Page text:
Most of today’s American Catholic parents don’t go to Mass, provide any Catholic education for their children or stress the basic sacraments beyond baptism.
And yet a new study of these families finds good news: “They still have a relationship with God and pray for their family,” said a co-author of the research, Mark Gray at the Center for Applied Research in the Apostolate.
This heartens Susan Wallace, marketing director for the Holy Cross Family Ministries, the organization behind the famous slogan, “The family that prays together stays together.” It commissioned the research in advance of Pope Francis’ September visit to the World Meeting of Families in Philadelphia and the Vatican’s October meeting to conclude the church’s Synod of Bishops on the Family.
“Clearly, it’s a good news/bad news situation,” said Wallace. “But we know the challenges and now that we are not in the dark, we can provide resources to address them. If we are looking to build the future, we need to shore up young families.”
Among the study’s findings — and challenges:
- One in three did not find it very important to them that their children celebrate their First Communion. One in four didn’t consider it very important that they be confirmed. These are red flags for the future, said Gray. “If you don’t have First Communion and you’re not confirmed, you are more likely to leave the faith as an adult. You can’t take Communion or really practice your faith.”
- 68 percent of Catholic parents do not take their children to a Catholic school, parish religious training or even a Catholic youth ministry. This is significantly less than in previous generations, based on CARA surveys of adults reflecting on their religious education, said Gray. Wallace called the finding “staggering.”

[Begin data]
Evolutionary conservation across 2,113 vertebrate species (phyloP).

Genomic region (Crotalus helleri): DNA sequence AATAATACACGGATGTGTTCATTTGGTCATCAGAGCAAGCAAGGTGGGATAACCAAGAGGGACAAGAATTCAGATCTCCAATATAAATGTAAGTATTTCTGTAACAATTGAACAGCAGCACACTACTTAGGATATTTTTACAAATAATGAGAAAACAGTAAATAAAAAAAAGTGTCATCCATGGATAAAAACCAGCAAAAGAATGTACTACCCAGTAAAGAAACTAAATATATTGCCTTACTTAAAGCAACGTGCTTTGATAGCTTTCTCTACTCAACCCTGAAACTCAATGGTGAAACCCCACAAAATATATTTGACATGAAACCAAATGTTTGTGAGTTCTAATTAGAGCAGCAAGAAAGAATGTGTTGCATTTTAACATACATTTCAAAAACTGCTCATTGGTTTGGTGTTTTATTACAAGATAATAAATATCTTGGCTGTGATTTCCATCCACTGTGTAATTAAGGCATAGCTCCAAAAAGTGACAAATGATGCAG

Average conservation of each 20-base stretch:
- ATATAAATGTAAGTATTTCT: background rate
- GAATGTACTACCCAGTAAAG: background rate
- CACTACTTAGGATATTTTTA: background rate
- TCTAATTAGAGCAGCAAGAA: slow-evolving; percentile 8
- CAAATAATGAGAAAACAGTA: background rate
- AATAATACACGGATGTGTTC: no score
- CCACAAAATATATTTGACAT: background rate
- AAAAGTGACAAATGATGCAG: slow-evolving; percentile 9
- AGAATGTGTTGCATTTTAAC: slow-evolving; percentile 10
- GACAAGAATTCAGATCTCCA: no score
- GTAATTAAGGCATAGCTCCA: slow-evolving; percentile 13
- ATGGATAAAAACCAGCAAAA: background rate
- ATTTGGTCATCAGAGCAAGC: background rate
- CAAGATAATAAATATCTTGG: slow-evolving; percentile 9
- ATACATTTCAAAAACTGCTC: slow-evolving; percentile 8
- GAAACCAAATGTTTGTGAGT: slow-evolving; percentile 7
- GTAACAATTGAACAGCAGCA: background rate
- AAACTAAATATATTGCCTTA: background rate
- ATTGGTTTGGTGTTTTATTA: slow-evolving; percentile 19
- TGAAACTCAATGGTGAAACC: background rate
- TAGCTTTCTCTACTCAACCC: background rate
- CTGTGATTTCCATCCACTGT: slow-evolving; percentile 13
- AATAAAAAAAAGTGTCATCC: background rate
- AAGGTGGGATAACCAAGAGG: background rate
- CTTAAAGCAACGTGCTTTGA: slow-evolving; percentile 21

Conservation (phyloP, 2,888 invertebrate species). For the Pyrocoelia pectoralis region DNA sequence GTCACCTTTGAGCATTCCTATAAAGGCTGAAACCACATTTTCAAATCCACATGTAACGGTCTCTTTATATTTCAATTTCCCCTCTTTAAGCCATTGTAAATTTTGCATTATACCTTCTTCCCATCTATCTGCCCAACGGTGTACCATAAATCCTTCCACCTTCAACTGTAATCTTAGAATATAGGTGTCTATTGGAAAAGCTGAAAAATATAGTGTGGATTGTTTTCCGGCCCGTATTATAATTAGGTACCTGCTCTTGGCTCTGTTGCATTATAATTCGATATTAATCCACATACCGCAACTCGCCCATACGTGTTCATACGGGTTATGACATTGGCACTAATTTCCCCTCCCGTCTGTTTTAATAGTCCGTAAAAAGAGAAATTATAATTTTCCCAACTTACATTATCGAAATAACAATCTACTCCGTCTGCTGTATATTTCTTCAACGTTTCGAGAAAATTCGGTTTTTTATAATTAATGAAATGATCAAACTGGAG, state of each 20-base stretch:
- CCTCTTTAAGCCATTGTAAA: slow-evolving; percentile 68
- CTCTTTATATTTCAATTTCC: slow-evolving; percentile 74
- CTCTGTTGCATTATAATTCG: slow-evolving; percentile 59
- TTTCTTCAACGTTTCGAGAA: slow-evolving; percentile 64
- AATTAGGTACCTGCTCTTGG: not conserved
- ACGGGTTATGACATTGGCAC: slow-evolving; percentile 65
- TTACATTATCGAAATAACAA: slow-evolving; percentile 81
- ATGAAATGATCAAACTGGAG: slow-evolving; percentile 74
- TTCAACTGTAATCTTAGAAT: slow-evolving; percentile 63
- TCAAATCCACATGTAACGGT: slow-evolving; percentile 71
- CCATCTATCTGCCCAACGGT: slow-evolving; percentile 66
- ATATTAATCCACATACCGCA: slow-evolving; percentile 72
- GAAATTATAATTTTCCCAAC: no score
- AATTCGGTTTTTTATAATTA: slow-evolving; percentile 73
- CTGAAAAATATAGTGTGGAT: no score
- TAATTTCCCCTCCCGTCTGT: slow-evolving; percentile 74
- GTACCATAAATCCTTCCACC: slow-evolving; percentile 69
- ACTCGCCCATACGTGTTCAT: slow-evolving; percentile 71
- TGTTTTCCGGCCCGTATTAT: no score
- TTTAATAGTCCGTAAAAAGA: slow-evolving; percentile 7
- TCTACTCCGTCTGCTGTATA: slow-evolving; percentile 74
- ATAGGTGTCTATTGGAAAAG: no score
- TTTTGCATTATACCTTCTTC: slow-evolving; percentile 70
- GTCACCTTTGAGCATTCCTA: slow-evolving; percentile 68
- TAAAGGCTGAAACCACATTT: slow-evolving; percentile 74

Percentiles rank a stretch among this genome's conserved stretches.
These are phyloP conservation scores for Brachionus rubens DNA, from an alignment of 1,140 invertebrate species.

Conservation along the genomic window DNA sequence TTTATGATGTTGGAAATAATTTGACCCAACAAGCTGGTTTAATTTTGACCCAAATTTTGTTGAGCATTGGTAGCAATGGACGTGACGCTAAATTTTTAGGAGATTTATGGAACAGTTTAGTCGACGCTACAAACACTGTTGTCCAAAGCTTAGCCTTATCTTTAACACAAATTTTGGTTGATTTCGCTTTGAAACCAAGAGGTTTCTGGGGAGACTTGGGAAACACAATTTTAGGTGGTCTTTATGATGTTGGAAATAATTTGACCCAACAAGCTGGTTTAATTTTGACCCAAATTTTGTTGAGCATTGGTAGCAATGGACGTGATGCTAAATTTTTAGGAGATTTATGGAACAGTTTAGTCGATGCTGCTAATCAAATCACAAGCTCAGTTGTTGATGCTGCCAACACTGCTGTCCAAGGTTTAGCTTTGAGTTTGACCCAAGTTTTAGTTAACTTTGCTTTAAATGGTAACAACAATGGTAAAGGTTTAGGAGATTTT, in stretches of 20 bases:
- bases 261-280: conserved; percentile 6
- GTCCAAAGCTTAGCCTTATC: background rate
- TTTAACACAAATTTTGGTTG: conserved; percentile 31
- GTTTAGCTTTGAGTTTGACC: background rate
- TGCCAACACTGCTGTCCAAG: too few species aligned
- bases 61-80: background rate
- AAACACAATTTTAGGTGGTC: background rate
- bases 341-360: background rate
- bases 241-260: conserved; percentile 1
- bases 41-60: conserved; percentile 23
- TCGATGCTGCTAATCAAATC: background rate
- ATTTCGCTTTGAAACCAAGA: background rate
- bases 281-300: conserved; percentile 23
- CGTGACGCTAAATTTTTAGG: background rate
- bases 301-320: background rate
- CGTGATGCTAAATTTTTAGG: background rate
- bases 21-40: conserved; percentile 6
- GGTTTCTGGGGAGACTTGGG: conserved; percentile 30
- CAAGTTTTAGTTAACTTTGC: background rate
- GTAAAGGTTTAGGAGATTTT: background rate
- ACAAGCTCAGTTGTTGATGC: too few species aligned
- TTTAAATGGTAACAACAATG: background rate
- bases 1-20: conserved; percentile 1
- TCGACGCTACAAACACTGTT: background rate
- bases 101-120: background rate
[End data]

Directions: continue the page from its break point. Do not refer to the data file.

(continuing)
- Less than half (49 percent) pay any attention to Catholic information sources in any form.
- Only 16 percent of parents pray the rosary at least once a month and 7 percent at least once a week.
That’s a shocker for Holy Cross, a ministry founded by “the Rosary Priest.” The late Rev. Patrick Peyton was a radio and film ministry pioneer who held “rosary rallies” and began his national media outreach and billboard campaign in 1947 with the slogan “The family that prays together stays together.”
The survey, which also looked at family media consumption, raised the rhetorical — and unanswered — question: “How will they come to know what their faith is about? Wikipedia? Siri?”
The survey was conducted in September and October 2014 with 1,014 self-identified Catholic parents. The margin of error is plus or minus 3.1 percentage points.
On the positive side, the research found:
- Around eight in 10 are sure “without doubt” about the Catholic view of God, Jesus, Mary, heaven and that their prayers are heard and answered. But one in four have doubts about the existence of hell.
- 53 percent of parents attend Mass at least once a month — slightly better than Catholic adults overall (43 percent).
- 51 percent of parents say they eat dinner together every night, something Wallace translates as an opening for encouraging prayer. “What a beautiful time — breaking bread together — to say a simple prayer and share how they said ‘yes’ to God that day.”
But Wallace honed in particularly on the findings on prayer.
Three in four parents (76 percent) say they pray every day — and they pray first and foremost for the well-being of their family.
But most also say they pray alone. Only about one in four pray with their family. And here, Wallace sees an opportunity. “What we need to do is help them imagine what it could be like if they prayed together.”
Wallace said, “If you look at the peace that comes into your heart from prayer, if we do it as a family, we have more peace and harmony in our home, the basic church. If the family is in harmony, it flows into the world.”